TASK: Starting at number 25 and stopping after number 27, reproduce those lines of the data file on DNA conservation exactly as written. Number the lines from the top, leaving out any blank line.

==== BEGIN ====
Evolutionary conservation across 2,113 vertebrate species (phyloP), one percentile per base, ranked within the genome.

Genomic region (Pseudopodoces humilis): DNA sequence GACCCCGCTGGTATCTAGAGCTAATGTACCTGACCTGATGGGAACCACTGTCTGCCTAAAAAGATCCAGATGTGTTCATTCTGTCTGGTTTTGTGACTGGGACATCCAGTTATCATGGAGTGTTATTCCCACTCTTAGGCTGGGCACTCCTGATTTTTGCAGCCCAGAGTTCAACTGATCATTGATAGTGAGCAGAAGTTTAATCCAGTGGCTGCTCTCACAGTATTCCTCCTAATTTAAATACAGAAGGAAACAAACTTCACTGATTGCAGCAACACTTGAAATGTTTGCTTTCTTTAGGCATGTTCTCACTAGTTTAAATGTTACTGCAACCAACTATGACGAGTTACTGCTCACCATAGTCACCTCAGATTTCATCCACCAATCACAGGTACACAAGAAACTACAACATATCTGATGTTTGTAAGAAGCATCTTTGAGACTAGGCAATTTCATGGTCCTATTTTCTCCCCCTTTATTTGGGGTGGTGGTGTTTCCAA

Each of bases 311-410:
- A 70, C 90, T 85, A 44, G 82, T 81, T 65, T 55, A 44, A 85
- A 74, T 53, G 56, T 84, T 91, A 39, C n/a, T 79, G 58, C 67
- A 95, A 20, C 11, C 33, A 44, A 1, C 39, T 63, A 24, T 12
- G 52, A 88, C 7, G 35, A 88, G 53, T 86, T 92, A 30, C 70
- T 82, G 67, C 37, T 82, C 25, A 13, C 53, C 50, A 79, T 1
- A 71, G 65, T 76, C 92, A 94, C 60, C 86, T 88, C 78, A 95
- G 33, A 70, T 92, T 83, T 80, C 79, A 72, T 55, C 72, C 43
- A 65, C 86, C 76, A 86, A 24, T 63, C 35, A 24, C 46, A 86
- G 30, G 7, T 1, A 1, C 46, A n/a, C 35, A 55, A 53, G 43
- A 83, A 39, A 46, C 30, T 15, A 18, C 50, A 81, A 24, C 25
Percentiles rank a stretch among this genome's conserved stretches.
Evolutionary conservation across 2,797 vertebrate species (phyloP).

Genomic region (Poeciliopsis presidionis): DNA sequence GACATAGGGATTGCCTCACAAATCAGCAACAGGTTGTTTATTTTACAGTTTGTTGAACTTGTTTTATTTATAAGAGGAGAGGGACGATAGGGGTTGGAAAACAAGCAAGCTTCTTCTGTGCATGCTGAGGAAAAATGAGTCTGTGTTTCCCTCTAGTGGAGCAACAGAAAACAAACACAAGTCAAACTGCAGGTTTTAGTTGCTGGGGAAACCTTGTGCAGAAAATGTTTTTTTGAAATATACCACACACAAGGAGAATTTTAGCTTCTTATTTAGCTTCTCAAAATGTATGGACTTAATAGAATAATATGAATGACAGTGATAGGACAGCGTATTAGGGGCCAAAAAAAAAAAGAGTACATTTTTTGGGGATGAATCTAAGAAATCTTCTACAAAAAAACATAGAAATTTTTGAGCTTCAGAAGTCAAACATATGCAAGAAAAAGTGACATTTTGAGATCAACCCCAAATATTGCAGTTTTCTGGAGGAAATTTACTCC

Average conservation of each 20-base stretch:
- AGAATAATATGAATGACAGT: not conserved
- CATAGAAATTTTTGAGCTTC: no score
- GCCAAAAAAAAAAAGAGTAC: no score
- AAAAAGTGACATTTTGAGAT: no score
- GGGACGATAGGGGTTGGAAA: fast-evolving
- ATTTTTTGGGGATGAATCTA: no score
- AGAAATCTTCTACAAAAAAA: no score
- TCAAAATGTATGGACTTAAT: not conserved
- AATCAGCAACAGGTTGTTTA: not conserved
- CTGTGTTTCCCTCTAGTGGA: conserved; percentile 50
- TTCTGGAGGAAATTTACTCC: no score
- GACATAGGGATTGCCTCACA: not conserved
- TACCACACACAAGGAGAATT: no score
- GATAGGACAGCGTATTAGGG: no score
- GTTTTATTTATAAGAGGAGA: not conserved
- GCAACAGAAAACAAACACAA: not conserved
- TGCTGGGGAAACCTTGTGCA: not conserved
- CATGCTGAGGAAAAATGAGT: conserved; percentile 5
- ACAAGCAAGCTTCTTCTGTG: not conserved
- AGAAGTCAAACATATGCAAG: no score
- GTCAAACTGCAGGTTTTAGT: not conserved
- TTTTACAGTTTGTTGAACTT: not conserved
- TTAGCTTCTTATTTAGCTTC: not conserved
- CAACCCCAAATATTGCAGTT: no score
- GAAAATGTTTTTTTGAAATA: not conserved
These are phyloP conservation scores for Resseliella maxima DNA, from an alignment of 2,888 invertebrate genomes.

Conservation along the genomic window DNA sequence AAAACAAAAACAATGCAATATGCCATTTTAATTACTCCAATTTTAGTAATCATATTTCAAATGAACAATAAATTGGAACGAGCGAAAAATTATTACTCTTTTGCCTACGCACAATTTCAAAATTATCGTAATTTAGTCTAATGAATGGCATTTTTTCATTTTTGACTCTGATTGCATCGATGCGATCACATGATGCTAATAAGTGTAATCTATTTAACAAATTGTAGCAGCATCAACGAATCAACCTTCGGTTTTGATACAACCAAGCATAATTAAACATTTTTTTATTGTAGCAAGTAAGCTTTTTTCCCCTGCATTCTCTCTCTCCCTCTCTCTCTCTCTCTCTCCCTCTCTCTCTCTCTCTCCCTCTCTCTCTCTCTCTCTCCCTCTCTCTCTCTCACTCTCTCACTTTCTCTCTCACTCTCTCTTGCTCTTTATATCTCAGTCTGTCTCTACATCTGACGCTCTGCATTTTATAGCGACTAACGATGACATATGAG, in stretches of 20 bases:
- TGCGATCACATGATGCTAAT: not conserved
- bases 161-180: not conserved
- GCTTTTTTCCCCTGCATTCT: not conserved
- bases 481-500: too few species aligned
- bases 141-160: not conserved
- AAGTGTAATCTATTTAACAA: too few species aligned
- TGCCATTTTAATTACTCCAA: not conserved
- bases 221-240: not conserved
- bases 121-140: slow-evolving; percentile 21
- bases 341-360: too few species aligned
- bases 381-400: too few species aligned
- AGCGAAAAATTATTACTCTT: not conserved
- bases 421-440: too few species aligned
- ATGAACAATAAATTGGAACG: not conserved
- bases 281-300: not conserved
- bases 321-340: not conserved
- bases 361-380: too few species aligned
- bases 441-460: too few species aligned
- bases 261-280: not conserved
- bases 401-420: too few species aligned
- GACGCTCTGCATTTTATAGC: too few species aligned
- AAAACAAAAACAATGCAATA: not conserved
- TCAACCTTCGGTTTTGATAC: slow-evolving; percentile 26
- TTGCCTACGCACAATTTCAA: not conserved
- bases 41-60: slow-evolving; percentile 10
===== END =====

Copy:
- TCAAAATGTATGGACTTAAT: not conserved
- AATCAGCAACAGGTTGTTTA: not conserved
- CTGTGTTTCCCTCTAGTGGA: conserved; percentile 50